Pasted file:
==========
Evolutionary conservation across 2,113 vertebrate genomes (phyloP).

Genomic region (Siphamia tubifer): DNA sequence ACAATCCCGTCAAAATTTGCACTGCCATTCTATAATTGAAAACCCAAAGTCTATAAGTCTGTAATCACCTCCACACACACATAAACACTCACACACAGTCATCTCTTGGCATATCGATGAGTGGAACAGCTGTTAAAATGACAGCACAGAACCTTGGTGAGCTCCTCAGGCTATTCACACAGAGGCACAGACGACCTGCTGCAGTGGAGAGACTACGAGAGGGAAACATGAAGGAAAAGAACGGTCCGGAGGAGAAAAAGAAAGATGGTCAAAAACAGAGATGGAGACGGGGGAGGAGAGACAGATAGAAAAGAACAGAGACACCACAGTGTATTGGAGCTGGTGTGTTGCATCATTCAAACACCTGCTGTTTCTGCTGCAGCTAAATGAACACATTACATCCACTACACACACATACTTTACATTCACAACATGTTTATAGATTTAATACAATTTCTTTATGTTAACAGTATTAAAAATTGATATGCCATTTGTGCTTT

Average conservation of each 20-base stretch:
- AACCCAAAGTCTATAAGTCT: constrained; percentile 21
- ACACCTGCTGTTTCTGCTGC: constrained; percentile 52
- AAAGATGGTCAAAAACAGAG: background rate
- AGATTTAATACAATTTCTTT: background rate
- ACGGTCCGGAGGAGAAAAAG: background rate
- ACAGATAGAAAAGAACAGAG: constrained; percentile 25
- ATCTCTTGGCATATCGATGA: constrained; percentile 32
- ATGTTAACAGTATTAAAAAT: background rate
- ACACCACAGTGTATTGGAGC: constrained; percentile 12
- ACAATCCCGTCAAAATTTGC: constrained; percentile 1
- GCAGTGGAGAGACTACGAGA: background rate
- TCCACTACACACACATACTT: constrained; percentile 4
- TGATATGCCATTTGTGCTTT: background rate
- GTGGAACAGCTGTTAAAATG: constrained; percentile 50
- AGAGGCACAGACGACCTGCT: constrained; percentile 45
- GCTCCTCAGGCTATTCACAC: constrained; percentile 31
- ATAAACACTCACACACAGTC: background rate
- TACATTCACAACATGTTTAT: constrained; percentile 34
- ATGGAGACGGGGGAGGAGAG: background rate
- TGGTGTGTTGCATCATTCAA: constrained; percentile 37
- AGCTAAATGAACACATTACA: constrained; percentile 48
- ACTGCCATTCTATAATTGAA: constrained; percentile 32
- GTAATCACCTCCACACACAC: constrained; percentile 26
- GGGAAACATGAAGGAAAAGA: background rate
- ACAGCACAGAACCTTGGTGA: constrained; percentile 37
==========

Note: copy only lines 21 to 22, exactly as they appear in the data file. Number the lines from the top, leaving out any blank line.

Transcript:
- TACATTCACAACATGTTTAT: constrained; percentile 34
- ATGGAGACGGGGGAGGAGAG: background rate